Oscar Wilde’s “The Importance of Being Earnest” (Infographic celebrating World Theatre Day – 27 March 2011)
On Sunday (27 March 2011) the World Theatre Day is celebrated in various cities all around the globe. This series of infographics is the ‘contribution’ of The Missing Graph for this year’s celebrations.
The infographics visualise, from my personal point of view, some aspects of Oscar Wilde’s play “The Importance of Being Earnest”. It was first played 116 years ago; on the 14th of February 1895.
I have used the Penguin Popular Classics 1995 publication as my reference for the play.
On the top of the infographic there is a distinction of the three acts and the pages that they occupy in the book. The sequence of the pages of the book acts as the timeline of the graphic while the acts are present so that anyone can follow the analysis irrespectively of the publication that they use.
The first act, on Day 1 lasts for about 2 hours: it starts just before tea time (or “five o’ clock” as Algernon says on p. 8 ) and it ends at about “seven o’ clock” (according to Jack on p. 25). Much later, towards the end of the second act (on p. 46), we will be informed by Gwendolen that during the first act (p. 19), when Jack proposed to her, the time was 5.30 in the afternoon.
At the beginning of the second act, which takes place on the day after the first act (so it is Day 2) we are informed (p. 28) that the time that the story takes place is July (“Time of year, July” – description of the scene). However, in the middle of the act (p. 41) Cecily has an amazing story to tell (to her unaware-of-the-engagement ‘fiancé’ Algernon, but also to us!): she claims that they have been engaged for the last three months.
So far, so good. Actually she says that it WILL be “exactly three months on Thursday”. Still, no problem! But then she claims that she and Algernon got engaged on the 14th of February. If you do ‘the maths’ (i.e. 14 February + 3 months = 14 May) you will be surprised to find that “on Thursday” it will be the 14th of May! But then we are already in July!!! Was Cecily too much in love and absent-minded when she was talking? Or is it a ‘hidden egg’ by Oscar Wilde? It’s a mystery anyway, at least for me, that makes the play even more interesting.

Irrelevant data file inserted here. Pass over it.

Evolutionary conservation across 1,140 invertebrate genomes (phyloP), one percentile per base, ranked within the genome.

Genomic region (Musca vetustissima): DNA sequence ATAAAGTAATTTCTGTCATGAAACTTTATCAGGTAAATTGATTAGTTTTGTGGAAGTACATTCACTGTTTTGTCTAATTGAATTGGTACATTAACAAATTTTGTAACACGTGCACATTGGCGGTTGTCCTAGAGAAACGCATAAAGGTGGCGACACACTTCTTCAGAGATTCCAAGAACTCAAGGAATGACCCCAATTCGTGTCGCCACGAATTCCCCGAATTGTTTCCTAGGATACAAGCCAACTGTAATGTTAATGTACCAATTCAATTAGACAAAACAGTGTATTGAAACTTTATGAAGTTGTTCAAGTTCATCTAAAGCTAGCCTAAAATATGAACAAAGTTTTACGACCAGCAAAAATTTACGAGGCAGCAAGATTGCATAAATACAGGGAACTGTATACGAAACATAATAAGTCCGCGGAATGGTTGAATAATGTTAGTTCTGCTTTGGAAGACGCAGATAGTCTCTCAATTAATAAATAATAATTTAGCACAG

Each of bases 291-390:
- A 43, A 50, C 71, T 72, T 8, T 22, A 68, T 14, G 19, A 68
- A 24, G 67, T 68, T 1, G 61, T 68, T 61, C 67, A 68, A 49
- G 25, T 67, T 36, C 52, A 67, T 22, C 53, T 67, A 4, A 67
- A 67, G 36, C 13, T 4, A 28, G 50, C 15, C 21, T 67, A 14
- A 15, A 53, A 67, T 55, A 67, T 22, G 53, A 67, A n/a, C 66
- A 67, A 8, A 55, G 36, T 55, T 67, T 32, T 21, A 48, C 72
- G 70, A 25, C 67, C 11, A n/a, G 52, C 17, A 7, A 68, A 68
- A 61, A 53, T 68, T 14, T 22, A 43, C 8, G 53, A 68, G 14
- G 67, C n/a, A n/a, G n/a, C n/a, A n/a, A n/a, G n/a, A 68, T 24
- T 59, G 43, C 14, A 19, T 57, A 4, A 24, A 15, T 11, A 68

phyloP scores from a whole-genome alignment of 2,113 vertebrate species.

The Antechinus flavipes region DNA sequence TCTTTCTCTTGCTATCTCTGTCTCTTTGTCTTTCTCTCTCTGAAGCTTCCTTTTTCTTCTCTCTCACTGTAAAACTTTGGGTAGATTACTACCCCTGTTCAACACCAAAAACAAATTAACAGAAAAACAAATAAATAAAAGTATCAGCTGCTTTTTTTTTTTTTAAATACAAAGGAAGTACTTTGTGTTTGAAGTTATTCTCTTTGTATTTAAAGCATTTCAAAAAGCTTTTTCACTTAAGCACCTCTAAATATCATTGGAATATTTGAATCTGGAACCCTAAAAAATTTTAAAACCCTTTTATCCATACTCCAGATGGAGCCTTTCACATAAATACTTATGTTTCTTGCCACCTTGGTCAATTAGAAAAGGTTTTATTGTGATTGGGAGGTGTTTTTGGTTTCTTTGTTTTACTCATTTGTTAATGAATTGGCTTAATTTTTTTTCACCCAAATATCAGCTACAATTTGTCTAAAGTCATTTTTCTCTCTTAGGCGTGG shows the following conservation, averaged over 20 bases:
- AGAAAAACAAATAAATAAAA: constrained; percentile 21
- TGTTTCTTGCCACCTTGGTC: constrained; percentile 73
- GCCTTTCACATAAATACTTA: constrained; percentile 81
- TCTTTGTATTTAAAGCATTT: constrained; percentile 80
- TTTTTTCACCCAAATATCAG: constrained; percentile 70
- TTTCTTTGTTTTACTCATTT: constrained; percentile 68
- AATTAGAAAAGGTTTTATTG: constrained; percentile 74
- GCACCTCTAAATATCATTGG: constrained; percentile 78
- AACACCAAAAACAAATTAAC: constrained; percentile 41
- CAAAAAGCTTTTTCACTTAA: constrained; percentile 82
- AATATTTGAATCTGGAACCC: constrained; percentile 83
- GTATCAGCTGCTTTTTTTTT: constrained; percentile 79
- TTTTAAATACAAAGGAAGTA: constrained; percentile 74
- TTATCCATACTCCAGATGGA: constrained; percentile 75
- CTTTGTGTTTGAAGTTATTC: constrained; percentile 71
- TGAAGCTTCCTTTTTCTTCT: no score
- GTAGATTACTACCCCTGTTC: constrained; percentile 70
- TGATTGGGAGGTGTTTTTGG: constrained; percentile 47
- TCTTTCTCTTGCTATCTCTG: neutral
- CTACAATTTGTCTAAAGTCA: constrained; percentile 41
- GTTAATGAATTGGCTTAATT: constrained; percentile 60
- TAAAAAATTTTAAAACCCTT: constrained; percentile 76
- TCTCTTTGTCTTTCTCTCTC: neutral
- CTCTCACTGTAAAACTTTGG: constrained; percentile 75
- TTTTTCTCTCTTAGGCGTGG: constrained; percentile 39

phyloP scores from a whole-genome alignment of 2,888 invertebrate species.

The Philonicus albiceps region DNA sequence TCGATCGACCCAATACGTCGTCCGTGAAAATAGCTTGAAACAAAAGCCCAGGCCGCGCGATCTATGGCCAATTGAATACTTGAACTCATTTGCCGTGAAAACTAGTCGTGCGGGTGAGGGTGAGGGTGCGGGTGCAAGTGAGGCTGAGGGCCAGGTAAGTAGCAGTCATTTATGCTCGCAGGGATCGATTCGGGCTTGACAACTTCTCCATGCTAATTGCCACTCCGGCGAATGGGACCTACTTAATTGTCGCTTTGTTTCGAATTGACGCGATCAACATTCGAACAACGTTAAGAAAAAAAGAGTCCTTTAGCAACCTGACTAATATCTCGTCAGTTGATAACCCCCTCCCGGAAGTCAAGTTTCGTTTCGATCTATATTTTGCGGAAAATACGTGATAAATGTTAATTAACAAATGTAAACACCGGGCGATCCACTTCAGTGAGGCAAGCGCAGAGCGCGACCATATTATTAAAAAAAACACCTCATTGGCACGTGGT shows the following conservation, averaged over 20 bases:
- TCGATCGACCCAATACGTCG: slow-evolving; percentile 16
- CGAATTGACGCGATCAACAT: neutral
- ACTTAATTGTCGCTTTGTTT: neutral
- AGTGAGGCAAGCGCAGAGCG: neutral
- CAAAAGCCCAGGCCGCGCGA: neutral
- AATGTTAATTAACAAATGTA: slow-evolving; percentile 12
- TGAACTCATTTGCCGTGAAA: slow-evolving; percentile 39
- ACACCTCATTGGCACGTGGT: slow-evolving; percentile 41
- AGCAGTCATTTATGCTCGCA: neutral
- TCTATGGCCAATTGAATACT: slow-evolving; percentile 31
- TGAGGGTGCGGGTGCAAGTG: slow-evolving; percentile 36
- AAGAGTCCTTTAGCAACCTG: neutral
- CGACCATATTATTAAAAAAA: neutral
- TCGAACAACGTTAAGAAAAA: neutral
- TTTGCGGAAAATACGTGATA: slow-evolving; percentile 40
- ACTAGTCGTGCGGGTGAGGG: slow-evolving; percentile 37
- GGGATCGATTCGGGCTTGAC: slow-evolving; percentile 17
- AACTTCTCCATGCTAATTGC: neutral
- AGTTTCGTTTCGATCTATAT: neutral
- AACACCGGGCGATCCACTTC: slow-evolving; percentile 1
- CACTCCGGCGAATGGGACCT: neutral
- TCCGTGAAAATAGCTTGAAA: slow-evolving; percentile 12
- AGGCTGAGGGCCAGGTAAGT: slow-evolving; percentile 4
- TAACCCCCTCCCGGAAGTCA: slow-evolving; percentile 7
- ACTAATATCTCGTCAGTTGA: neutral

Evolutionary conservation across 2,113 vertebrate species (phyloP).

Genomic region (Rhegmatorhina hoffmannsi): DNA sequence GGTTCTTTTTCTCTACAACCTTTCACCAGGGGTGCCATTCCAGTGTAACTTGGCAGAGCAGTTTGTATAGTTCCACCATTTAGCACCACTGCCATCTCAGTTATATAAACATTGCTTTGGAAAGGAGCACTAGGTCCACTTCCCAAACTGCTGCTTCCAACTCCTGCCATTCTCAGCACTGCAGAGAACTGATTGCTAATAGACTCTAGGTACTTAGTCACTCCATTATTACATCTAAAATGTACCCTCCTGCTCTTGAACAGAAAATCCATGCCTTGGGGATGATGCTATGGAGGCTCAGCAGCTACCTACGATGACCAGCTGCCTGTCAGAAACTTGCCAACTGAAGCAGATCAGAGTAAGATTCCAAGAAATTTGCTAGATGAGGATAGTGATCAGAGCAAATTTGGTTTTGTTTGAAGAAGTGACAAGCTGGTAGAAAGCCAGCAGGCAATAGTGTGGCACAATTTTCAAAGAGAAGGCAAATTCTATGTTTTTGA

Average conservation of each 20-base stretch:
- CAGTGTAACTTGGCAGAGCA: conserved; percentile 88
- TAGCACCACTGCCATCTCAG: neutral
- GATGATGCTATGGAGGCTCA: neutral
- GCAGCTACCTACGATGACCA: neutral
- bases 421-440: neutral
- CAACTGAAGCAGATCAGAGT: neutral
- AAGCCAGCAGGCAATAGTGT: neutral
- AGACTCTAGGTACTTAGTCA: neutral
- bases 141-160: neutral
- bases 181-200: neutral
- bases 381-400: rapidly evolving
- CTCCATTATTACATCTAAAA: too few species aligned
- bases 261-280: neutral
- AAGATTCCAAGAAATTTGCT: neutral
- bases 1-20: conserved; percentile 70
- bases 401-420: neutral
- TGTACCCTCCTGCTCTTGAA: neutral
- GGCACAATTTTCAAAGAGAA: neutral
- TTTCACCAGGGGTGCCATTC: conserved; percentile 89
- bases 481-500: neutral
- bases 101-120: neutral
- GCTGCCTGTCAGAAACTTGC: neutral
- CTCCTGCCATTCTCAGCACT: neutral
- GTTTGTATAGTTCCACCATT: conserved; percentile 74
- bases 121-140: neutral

The main aspect that the infographic examines is the ‘participation’ of each character on the stage. So, for all the characters of the play I show if they are present on stage for each page of the book. If they are absent from the stage I depict this with a white rectangle. If they are present but they don’t speak at all (during the page) the rectangle becomes light green; and if they speak even a single word during a page the rectangle for the particular page becomes dark green.
As a result, you can roughly get an idea of the participation (and perhaps the ‘importance’) of each of the characters as well as when (Acts/pages) it happens; you could also compare the ‘importance’ of the characters. The greener (dark) a row is the more ‘important’ the character that it represents. Jack (Mr Worthing) followed by Algernon (Mr Moncrieff) are the protagonists, while Gwendolen and Cecily are quite close. Lady Bracknell has her own share of ‘importance’. The absence of ANY light green areas/rectangles on her row perhaps conveys her dominant nature: it means that whenever she is on stage she has to TALK! Miss Prism and Dr Chasuble complete the main cast. Minor roles belong to Lane, Algernon’s manservant (first act only) and to Merriman, Jack’s butler (second act and a quick appearance during the third act).
Although according to the cast (see p. 3 “The Persons of the Play”) it seems that nine actors/actresses are enough to perform the play, the infographic (and of course a read of the play) reveals the need for a tenth person: the footman who merely appears (without speaking at all) briefly during the second act (pp. 47-48).
On top of those conventions, if a character is not on the stage but it is mentioned by any other character who is (during the length of each page) then you can see an orange circle on the centre of the white rectangle; another factor that I felt made a character ‘important’ or not. In this sense, even when Jack is not on stage we can see that he is mentioned quite often by the characters who are.
Additional information that someone can get from the infographic is how ‘busy’ the stage is on each act and when; for example in the beginning of the first and the second act the stage is rather empty while towards the end of the play (end of act three) the stage becomes crowded.
At the bottom of the infographic there is a sequence, which perhaps resembles a storyboard, of the ‘solid’ things consumed during the ‘high tea’ that takes place in Algernon’s flat. At the very beginning of the play (first act) there is almost an obsession with cucumber sandwiches; although they have been requested for Lady Bracknell (Algernon’s aunt) Algernon ‘manages’ to eat all of them before his aunt arrives. The graphic shows the ‘progression’ of how Algernon ate all the cucumber sandwiches ‘during’ pages 7 to 9. While at some point Jack attempts to taste one of the sandwiches he is unsuccessful and all he manages to get is some bread and butter (at the bottom of page 9).
There is more for the foodies in this infographic! Just over the ‘storyboard’ with the salver and the sandwiches there is another one showing the consumption of muffins which occurs at the end of the second act (pp. 51-53). One more obsession perhaps as the word “muffins” is used 14 times during the play (actually from the end of the second act till the end of the play). Again, Algernon eats all of the muffins and ‘poor’ Jack does not even have a chance to taste them.